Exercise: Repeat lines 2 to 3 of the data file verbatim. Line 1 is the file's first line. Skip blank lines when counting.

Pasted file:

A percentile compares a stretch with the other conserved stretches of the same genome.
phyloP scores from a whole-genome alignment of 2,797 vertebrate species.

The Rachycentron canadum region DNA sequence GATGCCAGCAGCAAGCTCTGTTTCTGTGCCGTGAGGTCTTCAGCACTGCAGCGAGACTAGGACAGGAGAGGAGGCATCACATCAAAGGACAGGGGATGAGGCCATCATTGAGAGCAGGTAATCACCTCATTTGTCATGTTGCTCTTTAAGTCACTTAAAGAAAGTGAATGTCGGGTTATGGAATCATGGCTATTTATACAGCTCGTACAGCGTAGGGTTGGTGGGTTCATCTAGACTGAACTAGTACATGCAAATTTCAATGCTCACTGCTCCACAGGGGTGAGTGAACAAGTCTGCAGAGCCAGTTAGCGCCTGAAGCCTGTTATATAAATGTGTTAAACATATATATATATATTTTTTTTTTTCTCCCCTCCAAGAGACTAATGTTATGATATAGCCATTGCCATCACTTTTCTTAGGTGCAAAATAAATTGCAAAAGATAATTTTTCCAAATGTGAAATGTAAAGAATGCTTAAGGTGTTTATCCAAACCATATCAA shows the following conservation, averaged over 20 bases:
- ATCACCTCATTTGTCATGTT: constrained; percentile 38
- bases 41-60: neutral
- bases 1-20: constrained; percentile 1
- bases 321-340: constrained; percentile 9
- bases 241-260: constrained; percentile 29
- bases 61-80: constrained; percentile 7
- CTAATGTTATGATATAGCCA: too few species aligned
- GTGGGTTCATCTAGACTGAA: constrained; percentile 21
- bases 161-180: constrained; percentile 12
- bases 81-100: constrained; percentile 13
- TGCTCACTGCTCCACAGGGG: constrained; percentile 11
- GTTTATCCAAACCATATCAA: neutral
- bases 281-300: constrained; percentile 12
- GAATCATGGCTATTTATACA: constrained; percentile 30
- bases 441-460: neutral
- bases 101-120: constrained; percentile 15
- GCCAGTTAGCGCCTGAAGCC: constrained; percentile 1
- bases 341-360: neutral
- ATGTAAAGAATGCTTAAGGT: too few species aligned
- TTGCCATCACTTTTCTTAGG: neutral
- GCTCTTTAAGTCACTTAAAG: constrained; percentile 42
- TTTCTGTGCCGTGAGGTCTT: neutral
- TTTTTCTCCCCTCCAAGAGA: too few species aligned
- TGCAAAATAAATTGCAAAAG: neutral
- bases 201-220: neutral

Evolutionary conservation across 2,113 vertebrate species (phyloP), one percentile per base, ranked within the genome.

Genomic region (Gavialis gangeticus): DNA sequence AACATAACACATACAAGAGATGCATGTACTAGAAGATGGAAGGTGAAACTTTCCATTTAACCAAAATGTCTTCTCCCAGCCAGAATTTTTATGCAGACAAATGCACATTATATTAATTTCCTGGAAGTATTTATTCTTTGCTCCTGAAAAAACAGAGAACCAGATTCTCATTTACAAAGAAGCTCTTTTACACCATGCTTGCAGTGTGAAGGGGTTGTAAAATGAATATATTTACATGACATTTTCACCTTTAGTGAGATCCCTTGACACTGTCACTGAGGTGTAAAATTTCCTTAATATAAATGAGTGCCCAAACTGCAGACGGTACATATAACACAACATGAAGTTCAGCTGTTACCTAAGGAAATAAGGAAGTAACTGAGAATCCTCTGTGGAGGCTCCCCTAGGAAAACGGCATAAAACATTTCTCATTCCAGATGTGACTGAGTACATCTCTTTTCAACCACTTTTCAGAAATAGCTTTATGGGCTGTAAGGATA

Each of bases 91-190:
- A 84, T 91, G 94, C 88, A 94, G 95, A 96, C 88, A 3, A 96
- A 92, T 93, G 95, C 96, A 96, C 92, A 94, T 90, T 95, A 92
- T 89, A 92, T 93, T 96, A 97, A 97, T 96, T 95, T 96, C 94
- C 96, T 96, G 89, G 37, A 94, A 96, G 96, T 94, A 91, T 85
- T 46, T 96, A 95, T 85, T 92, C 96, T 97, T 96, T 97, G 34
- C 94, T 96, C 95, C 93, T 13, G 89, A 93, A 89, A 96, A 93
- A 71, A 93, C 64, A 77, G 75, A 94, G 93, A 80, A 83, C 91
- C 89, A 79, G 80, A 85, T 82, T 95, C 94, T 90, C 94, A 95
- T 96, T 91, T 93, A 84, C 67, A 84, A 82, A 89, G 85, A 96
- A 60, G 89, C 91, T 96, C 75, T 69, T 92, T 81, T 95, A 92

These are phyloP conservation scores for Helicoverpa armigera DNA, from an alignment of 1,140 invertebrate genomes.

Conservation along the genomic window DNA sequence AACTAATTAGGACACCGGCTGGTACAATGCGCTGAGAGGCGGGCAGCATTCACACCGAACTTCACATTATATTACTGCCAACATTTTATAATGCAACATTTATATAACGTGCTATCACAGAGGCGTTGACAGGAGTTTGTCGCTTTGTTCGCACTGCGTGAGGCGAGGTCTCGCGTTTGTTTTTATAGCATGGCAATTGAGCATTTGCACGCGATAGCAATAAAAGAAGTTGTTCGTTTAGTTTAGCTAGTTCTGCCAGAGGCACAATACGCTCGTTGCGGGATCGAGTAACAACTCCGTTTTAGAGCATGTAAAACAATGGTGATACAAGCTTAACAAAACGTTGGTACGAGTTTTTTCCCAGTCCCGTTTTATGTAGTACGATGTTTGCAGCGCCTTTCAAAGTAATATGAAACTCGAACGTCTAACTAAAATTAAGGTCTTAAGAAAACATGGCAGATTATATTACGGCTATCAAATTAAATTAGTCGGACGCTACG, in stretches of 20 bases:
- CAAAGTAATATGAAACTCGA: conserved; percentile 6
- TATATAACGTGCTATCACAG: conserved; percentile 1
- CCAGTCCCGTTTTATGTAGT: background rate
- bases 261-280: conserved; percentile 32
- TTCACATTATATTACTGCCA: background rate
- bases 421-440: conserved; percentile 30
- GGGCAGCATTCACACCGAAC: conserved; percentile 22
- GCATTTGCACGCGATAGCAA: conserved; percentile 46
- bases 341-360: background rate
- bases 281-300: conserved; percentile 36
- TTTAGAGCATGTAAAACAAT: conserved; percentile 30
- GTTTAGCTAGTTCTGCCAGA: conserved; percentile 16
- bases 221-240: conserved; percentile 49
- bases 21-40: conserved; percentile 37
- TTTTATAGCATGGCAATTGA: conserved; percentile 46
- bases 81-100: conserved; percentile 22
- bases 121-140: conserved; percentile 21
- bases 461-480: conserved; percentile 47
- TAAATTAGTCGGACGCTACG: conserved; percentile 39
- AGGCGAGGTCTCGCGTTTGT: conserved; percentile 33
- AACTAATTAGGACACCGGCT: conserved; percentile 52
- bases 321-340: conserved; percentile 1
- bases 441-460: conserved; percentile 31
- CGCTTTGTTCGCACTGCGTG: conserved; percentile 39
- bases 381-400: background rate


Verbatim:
phyloP scores from a whole-genome alignment of 2,797 vertebrate species.

The Rachycentron canadum region DNA sequence GATGCCAGCAGCAAGCTCTGTTTCTGTGCCGTGAGGTCTTCAGCACTGCAGCGAGACTAGGACAGGAGAGGAGGCATCACATCAAAGGACAGGGGATGAGGCCATCATTGAGAGCAGGTAATCACCTCATTTGTCATGTTGCTCTTTAAGTCACTTAAAGAAAGTGAATGTCGGGTTATGGAATCATGGCTATTTATACAGCTCGTACAGCGTAGGGTTGGTGGGTTCATCTAGACTGAACTAGTACATGCAAATTTCAATGCTCACTGCTCCACAGGGGTGAGTGAACAAGTCTGCAGAGCCAGTTAGCGCCTGAAGCCTGTTATATAAATGTGTTAAACATATATATATATATTTTTTTTTTTCTCCCCTCCAAGAGACTAATGTTATGATATAGCCATTGCCATCACTTTTCTTAGGTGCAAAATAAATTGCAAAAGATAATTTTTCCAAATGTGAAATGTAAAGAATGCTTAAGGTGTTTATCCAAACCATATCAA shows the following conservation, averaged over 20 bases: